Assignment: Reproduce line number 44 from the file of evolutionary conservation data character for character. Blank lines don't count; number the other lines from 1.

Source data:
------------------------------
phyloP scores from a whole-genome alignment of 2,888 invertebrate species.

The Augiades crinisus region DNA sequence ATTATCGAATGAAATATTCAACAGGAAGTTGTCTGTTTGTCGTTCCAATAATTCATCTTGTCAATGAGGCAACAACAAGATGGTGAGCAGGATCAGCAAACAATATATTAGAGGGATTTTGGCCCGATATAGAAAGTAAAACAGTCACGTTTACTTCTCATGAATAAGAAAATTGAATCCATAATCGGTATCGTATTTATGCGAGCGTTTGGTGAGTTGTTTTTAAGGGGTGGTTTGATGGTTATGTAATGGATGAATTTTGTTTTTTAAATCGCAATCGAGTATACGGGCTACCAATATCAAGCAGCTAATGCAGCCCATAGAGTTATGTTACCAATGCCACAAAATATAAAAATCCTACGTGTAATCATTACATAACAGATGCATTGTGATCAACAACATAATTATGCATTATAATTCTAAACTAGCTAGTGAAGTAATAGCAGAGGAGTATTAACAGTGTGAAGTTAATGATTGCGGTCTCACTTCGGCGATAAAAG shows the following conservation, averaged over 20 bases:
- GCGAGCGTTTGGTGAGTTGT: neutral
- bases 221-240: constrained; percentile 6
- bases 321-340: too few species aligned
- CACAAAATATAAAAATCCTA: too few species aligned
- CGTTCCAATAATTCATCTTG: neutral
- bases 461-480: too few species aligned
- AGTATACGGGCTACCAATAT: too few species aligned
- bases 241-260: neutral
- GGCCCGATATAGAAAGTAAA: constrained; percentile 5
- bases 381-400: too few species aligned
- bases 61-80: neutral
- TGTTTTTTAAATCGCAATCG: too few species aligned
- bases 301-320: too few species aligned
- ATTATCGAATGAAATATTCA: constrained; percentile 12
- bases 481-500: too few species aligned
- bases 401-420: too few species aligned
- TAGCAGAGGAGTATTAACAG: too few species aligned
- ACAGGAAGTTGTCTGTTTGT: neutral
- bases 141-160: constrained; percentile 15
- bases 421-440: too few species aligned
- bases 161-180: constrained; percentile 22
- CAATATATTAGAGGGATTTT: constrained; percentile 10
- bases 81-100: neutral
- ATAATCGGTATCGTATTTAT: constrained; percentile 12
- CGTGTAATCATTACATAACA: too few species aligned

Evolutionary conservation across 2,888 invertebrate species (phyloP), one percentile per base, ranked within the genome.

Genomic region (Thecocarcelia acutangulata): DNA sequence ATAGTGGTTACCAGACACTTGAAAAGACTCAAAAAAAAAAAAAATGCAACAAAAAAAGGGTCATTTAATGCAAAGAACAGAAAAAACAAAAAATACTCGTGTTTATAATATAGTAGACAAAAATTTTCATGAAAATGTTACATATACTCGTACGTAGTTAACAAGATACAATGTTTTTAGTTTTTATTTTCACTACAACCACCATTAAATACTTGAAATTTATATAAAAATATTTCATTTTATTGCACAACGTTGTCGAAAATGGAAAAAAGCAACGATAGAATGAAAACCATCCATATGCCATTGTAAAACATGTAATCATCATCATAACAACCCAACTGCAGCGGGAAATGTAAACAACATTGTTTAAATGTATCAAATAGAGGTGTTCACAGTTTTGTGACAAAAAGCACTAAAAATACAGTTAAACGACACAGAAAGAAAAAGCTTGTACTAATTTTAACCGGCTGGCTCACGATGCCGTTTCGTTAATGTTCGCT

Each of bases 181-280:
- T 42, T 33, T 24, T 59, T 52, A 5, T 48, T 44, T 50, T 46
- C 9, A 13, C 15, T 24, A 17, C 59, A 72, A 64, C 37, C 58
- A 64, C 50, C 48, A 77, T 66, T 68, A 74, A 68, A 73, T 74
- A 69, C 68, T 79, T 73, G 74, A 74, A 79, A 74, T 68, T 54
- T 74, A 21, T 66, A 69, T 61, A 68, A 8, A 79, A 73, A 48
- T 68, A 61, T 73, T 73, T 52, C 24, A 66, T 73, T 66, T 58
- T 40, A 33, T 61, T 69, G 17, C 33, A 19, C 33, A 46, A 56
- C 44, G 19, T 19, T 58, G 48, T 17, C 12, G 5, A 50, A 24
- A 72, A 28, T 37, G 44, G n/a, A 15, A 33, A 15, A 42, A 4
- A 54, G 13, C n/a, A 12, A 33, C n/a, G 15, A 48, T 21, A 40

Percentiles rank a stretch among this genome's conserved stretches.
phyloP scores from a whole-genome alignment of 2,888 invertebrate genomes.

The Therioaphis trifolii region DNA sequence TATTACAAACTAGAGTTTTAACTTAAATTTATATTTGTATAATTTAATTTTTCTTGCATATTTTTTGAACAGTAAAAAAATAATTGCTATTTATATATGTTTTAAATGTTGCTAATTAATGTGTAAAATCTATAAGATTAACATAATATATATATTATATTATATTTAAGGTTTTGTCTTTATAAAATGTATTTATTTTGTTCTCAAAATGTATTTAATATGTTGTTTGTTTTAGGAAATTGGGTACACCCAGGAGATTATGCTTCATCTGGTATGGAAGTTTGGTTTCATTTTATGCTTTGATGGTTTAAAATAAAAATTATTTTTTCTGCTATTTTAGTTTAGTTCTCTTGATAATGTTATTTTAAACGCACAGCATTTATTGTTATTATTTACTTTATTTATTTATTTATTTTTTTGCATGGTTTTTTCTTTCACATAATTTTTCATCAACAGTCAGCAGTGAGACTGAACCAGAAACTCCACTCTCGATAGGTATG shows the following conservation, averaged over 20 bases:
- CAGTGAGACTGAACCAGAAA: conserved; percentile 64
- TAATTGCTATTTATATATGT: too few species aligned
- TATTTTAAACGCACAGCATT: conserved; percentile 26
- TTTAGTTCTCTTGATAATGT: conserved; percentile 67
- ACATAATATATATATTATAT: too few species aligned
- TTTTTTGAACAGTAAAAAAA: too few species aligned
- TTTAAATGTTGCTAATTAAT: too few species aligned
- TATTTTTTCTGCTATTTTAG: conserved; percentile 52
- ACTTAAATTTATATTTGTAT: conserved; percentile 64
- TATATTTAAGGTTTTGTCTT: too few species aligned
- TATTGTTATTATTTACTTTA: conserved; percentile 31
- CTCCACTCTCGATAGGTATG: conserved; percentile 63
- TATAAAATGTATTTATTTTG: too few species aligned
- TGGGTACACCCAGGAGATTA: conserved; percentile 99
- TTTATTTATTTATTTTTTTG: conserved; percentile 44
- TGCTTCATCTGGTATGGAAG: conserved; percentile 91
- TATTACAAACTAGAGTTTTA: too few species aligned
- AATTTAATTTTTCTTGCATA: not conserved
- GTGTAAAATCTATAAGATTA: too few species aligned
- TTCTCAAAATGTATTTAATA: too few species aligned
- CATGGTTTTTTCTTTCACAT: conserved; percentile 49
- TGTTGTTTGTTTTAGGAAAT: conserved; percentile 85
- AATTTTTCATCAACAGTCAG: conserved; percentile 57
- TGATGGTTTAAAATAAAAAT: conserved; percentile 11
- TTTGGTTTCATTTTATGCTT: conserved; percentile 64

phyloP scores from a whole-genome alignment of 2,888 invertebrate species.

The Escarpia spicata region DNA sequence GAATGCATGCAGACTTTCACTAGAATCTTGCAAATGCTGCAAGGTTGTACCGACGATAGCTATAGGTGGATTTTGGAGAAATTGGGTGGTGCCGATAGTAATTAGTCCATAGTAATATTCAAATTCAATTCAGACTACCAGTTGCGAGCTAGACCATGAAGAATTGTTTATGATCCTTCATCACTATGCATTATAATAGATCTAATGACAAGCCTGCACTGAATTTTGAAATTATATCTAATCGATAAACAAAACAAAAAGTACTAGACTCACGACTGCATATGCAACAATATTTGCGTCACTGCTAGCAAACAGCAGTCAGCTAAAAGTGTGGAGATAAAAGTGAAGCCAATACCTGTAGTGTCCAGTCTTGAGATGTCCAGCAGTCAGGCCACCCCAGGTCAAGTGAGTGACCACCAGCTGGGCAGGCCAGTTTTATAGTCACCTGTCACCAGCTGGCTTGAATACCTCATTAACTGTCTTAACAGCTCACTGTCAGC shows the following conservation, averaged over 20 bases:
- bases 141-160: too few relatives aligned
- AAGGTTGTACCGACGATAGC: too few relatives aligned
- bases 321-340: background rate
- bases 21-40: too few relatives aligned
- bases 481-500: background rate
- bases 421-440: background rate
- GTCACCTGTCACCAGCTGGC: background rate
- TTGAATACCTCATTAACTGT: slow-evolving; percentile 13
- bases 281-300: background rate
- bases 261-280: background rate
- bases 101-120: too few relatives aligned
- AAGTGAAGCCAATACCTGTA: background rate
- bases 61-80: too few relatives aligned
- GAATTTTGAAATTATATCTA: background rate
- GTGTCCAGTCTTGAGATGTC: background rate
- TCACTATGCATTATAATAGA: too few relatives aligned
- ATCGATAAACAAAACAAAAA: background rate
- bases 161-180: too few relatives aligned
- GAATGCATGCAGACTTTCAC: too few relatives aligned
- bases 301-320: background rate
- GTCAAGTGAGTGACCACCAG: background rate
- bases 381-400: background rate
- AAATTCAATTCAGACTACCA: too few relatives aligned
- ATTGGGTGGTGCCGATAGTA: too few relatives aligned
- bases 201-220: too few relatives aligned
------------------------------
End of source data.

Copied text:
- CAGTGAGACTGAACCAGAAA: conserved; percentile 64